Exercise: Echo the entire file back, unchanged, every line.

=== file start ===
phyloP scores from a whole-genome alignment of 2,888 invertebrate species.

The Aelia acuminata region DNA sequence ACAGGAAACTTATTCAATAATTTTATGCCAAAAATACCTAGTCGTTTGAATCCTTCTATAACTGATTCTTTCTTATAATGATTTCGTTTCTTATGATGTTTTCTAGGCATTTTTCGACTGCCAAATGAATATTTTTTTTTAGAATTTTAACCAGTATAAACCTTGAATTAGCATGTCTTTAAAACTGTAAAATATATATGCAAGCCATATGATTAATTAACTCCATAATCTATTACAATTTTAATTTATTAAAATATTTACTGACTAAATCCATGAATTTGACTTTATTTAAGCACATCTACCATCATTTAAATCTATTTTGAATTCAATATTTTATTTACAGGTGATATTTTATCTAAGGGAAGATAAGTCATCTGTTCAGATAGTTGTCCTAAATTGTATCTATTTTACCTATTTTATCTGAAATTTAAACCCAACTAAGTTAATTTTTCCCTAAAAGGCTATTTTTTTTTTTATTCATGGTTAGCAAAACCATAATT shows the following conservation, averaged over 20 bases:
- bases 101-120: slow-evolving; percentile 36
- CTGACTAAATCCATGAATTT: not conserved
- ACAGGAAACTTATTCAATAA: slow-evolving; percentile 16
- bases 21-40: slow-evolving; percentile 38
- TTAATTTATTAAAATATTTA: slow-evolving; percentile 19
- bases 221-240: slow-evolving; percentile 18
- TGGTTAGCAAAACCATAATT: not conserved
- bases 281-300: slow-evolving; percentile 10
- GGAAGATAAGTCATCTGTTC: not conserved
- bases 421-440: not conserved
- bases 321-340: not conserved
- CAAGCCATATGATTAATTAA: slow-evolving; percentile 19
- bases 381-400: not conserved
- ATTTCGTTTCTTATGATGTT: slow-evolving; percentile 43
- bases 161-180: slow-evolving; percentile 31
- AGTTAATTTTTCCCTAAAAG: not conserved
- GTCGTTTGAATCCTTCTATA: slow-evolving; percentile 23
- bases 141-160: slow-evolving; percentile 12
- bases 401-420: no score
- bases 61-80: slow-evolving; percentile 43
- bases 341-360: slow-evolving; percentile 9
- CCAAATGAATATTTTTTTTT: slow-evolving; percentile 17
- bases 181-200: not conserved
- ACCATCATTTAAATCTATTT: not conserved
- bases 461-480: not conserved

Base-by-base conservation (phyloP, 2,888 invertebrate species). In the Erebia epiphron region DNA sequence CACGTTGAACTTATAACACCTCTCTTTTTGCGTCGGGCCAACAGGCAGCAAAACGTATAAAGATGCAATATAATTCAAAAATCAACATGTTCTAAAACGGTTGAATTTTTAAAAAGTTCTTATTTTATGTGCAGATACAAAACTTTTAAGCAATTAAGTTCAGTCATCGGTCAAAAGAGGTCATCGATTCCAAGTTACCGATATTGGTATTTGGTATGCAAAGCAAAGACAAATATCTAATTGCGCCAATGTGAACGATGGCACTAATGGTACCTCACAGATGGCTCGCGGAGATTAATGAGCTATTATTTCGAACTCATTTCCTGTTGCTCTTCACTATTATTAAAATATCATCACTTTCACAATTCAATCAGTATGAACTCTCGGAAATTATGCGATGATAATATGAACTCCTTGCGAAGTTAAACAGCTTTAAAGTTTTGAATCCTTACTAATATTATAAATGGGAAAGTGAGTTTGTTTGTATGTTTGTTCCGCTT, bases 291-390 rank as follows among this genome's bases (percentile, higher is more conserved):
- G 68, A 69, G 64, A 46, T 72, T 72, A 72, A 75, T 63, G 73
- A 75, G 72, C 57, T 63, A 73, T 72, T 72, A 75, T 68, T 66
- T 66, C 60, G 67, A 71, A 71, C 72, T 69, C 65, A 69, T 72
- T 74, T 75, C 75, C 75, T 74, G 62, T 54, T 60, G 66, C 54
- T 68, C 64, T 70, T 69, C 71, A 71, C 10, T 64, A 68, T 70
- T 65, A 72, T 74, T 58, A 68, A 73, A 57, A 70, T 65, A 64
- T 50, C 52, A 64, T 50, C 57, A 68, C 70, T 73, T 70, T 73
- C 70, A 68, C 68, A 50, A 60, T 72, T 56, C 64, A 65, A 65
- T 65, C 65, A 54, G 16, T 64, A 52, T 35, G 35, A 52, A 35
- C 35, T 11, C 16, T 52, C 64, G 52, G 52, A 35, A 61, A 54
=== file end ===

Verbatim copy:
phyloP scores from a whole-genome alignment of 2,888 invertebrate species.

The Aelia acuminata region DNA sequence ACAGGAAACTTATTCAATAATTTTATGCCAAAAATACCTAGTCGTTTGAATCCTTCTATAACTGATTCTTTCTTATAATGATTTCGTTTCTTATGATGTTTTCTAGGCATTTTTCGACTGCCAAATGAATATTTTTTTTTAGAATTTTAACCAGTATAAACCTTGAATTAGCATGTCTTTAAAACTGTAAAATATATATGCAAGCCATATGATTAATTAACTCCATAATCTATTACAATTTTAATTTATTAAAATATTTACTGACTAAATCCATGAATTTGACTTTATTTAAGCACATCTACCATCATTTAAATCTATTTTGAATTCAATATTTTATTTACAGGTGATATTTTATCTAAGGGAAGATAAGTCATCTGTTCAGATAGTTGTCCTAAATTGTATCTATTTTACCTATTTTATCTGAAATTTAAACCCAACTAAGTTAATTTTTCCCTAAAAGGCTATTTTTTTTTTTATTCATGGTTAGCAAAACCATAATT shows the following conservation, averaged over 20 bases:
- bases 101-120: slow-evolving; percentile 36
- CTGACTAAATCCATGAATTT: not conserved
- ACAGGAAACTTATTCAATAA: slow-evolving; percentile 16
- bases 21-40: slow-evolving; percentile 38
- TTAATTTATTAAAATATTTA: slow-evolving; percentile 19
- bases 221-240: slow-evolving; percentile 18
- TGGTTAGCAAAACCATAATT: not conserved
- bases 281-300: slow-evolving; percentile 10
- GGAAGATAAGTCATCTGTTC: not conserved
- bases 421-440: not conserved
- bases 321-340: not conserved
- CAAGCCATATGATTAATTAA: slow-evolving; percentile 19
- bases 381-400: not conserved
- ATTTCGTTTCTTATGATGTT: slow-evolving; percentile 43
- bases 161-180: slow-evolving; percentile 31
- AGTTAATTTTTCCCTAAAAG: not conserved
- GTCGTTTGAATCCTTCTATA: slow-evolving; percentile 23
- bases 141-160: slow-evolving; percentile 12
- bases 401-420: no score
- bases 61-80: slow-evolving; percentile 43
- bases 341-360: slow-evolving; percentile 9
- CCAAATGAATATTTTTTTTT: slow-evolving; percentile 17
- bases 181-200: not conserved
- ACCATCATTTAAATCTATTT: not conserved
- bases 461-480: not conserved

Base-by-base conservation (phyloP, 2,888 invertebrate species). In the Erebia epiphron region DNA sequence CACGTTGAACTTATAACACCTCTCTTTTTGCGTCGGGCCAACAGGCAGCAAAACGTATAAAGATGCAATATAATTCAAAAATCAACATGTTCTAAAACGGTTGAATTTTTAAAAAGTTCTTATTTTATGTGCAGATACAAAACTTTTAAGCAATTAAGTTCAGTCATCGGTCAAAAGAGGTCATCGATTCCAAGTTACCGATATTGGTATTTGGTATGCAAAGCAAAGACAAATATCTAATTGCGCCAATGTGAACGATGGCACTAATGGTACCTCACAGATGGCTCGCGGAGATTAATGAGCTATTATTTCGAACTCATTTCCTGTTGCTCTTCACTATTATTAAAATATCATCACTTTCACAATTCAATCAGTATGAACTCTCGGAAATTATGCGATGATAATATGAACTCCTTGCGAAGTTAAACAGCTTTAAAGTTTTGAATCCTTACTAATATTATAAATGGGAAAGTGAGTTTGTTTGTATGTTTGTTCCGCTT, bases 291-390 rank as follows among this genome's bases (percentile, higher is more conserved):
- G 68, A 69, G 64, A 46, T 72, T 72, A 72, A 75, T 63, G 73
- A 75, G 72, C 57, T 63, A 73, T 72, T 72, A 75, T 68, T 66
- T 66, C 60, G 67, A 71, A 71, C 72, T 69, C 65, A 69, T 72
- T 74, T 75, C 75, C 75, T 74, G 62, T 54, T 60, G 66, C 54
- T 68, C 64, T 70, T 69, C 71, A 71, C 10, T 64, A 68, T 70
- T 65, A 72, T 74, T 58, A 68, A 73, A 57, A 70, T 65, A 64
- T 50, C 52, A 64, T 50, C 57, A 68, C 70, T 73, T 70, T 73
- C 70, A 68, C 68, A 50, A 60, T 72, T 56, C 64, A 65, A 65
- T 65, C 65, A 54, G 16, T 64, A 52, T 35, G 35, A 52, A 35
- C 35, T 11, C 16, T 52, C 64, G 52, G 52, A 35, A 61, A 54